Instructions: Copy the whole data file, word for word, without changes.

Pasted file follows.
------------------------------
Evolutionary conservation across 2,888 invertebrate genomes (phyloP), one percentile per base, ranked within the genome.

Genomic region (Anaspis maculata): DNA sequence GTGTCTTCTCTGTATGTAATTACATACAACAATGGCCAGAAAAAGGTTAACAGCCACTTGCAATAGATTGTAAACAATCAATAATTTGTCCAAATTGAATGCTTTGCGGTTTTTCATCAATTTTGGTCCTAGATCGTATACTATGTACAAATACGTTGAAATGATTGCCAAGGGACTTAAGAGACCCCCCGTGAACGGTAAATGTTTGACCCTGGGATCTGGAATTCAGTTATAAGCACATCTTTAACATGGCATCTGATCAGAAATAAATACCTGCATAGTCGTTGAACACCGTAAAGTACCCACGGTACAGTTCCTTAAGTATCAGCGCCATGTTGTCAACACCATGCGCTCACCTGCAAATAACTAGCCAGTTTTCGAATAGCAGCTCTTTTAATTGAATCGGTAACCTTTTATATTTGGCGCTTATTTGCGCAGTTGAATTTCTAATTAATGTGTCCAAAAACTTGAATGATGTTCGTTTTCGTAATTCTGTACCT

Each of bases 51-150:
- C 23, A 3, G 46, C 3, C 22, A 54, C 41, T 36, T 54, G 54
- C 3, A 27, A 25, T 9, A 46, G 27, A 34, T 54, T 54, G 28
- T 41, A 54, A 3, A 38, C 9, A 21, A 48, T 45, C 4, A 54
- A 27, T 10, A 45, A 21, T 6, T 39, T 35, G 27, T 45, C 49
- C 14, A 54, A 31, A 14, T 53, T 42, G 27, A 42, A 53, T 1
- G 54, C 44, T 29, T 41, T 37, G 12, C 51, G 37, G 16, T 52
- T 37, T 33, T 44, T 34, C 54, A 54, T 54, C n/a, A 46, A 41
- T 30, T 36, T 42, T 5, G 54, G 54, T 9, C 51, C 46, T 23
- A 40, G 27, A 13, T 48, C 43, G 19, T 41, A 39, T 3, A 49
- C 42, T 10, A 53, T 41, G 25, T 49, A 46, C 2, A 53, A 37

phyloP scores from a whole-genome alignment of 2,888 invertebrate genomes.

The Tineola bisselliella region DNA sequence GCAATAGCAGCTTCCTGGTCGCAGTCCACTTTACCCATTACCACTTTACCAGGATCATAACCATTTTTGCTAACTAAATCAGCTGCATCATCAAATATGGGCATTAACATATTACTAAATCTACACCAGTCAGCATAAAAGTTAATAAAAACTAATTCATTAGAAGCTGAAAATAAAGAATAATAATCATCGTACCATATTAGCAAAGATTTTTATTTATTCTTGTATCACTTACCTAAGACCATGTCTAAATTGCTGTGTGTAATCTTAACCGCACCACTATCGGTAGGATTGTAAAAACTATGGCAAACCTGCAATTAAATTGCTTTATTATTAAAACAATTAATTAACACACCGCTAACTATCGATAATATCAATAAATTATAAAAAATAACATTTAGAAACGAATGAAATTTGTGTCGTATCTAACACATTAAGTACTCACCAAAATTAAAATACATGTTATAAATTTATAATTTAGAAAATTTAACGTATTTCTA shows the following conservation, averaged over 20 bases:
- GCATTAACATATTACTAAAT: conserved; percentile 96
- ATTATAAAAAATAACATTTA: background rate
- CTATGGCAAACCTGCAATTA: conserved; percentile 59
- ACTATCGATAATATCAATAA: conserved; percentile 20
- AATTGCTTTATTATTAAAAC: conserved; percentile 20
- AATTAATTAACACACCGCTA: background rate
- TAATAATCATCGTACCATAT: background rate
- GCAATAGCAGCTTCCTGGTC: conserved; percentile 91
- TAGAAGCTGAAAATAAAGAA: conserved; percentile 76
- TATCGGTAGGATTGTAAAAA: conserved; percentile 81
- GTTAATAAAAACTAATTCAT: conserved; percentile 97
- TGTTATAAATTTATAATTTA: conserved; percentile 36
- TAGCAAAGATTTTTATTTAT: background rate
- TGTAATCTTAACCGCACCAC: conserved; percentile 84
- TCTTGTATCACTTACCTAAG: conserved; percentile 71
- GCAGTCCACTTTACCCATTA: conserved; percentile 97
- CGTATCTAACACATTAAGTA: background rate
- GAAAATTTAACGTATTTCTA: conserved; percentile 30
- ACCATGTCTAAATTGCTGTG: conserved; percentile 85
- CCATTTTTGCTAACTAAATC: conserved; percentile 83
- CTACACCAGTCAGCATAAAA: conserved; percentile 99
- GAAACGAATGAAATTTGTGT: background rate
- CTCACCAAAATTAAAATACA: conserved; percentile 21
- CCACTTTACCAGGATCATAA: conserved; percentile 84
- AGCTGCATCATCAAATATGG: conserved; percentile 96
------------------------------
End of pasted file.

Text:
Evolutionary conservation across 2,888 invertebrate genomes (phyloP), one percentile per base, ranked within the genome.

Genomic region (Anaspis maculata): DNA sequence GTGTCTTCTCTGTATGTAATTACATACAACAATGGCCAGAAAAAGGTTAACAGCCACTTGCAATAGATTGTAAACAATCAATAATTTGTCCAAATTGAATGCTTTGCGGTTTTTCATCAATTTTGGTCCTAGATCGTATACTATGTACAAATACGTTGAAATGATTGCCAAGGGACTTAAGAGACCCCCCGTGAACGGTAAATGTTTGACCCTGGGATCTGGAATTCAGTTATAAGCACATCTTTAACATGGCATCTGATCAGAAATAAATACCTGCATAGTCGTTGAACACCGTAAAGTACCCACGGTACAGTTCCTTAAGTATCAGCGCCATGTTGTCAACACCATGCGCTCACCTGCAAATAACTAGCCAGTTTTCGAATAGCAGCTCTTTTAATTGAATCGGTAACCTTTTATATTTGGCGCTTATTTGCGCAGTTGAATTTCTAATTAATGTGTCCAAAAACTTGAATGATGTTCGTTTTCGTAATTCTGTACCT

Each of bases 51-150:
- C 23, A 3, G 46, C 3, C 22, A 54, C 41, T 36, T 54, G 54
- C 3, A 27, A 25, T 9, A 46, G 27, A 34, T 54, T 54, G 28
- T 41, A 54, A 3, A 38, C 9, A 21, A 48, T 45, C 4, A 54
- A 27, T 10, A 45, A 21, T 6, T 39, T 35, G 27, T 45, C 49
- C 14, A 54, A 31, A 14, T 53, T 42, G 27, A 42, A 53, T 1
- G 54, C 44, T 29, T 41, T 37, G 12, C 51, G 37, G 16, T 52
- T 37, T 33, T 44, T 34, C 54, A 54, T 54, C n/a, A 46, A 41
- T 30, T 36, T 42, T 5, G 54, G 54, T 9, C 51, C 46, T 23
- A 40, G 27, A 13, T 48, C 43, G 19, T 41, A 39, T 3, A 49
- C 42, T 10, A 53, T 41, G 25, T 49, A 46, C 2, A 53, A 37

phyloP scores from a whole-genome alignment of 2,888 invertebrate genomes.

The Tineola bisselliella region DNA sequence GCAATAGCAGCTTCCTGGTCGCAGTCCACTTTACCCATTACCACTTTACCAGGATCATAACCATTTTTGCTAACTAAATCAGCTGCATCATCAAATATGGGCATTAACATATTACTAAATCTACACCAGTCAGCATAAAAGTTAATAAAAACTAATTCATTAGAAGCTGAAAATAAAGAATAATAATCATCGTACCATATTAGCAAAGATTTTTATTTATTCTTGTATCACTTACCTAAGACCATGTCTAAATTGCTGTGTGTAATCTTAACCGCACCACTATCGGTAGGATTGTAAAAACTATGGCAAACCTGCAATTAAATTGCTTTATTATTAAAACAATTAATTAACACACCGCTAACTATCGATAATATCAATAAATTATAAAAAATAACATTTAGAAACGAATGAAATTTGTGTCGTATCTAACACATTAAGTACTCACCAAAATTAAAATACATGTTATAAATTTATAATTTAGAAAATTTAACGTATTTCTA shows the following conservation, averaged over 20 bases:
- GCATTAACATATTACTAAAT: conserved; percentile 96
- ATTATAAAAAATAACATTTA: background rate
- CTATGGCAAACCTGCAATTA: conserved; percentile 59
- ACTATCGATAATATCAATAA: conserved; percentile 20
- AATTGCTTTATTATTAAAAC: conserved; percentile 20
- AATTAATTAACACACCGCTA: background rate
- TAATAATCATCGTACCATAT: background rate
- GCAATAGCAGCTTCCTGGTC: conserved; percentile 91
- TAGAAGCTGAAAATAAAGAA: conserved; percentile 76
- TATCGGTAGGATTGTAAAAA: conserved; percentile 81
- GTTAATAAAAACTAATTCAT: conserved; percentile 97
- TGTTATAAATTTATAATTTA: conserved; percentile 36
- TAGCAAAGATTTTTATTTAT: background rate
- TGTAATCTTAACCGCACCAC: conserved; percentile 84
- TCTTGTATCACTTACCTAAG: conserved; percentile 71
- GCAGTCCACTTTACCCATTA: conserved; percentile 97
- CGTATCTAACACATTAAGTA: background rate
- GAAAATTTAACGTATTTCTA: conserved; percentile 30
- ACCATGTCTAAATTGCTGTG: conserved; percentile 85
- CCATTTTTGCTAACTAAATC: conserved; percentile 83
- CTACACCAGTCAGCATAAAA: conserved; percentile 99
- GAAACGAATGAAATTTGTGT: background rate
- CTCACCAAAATTAAAATACA: conserved; percentile 21
- CCACTTTACCAGGATCATAA: conserved; percentile 84
- AGCTGCATCATCAAATATGG: conserved; percentile 96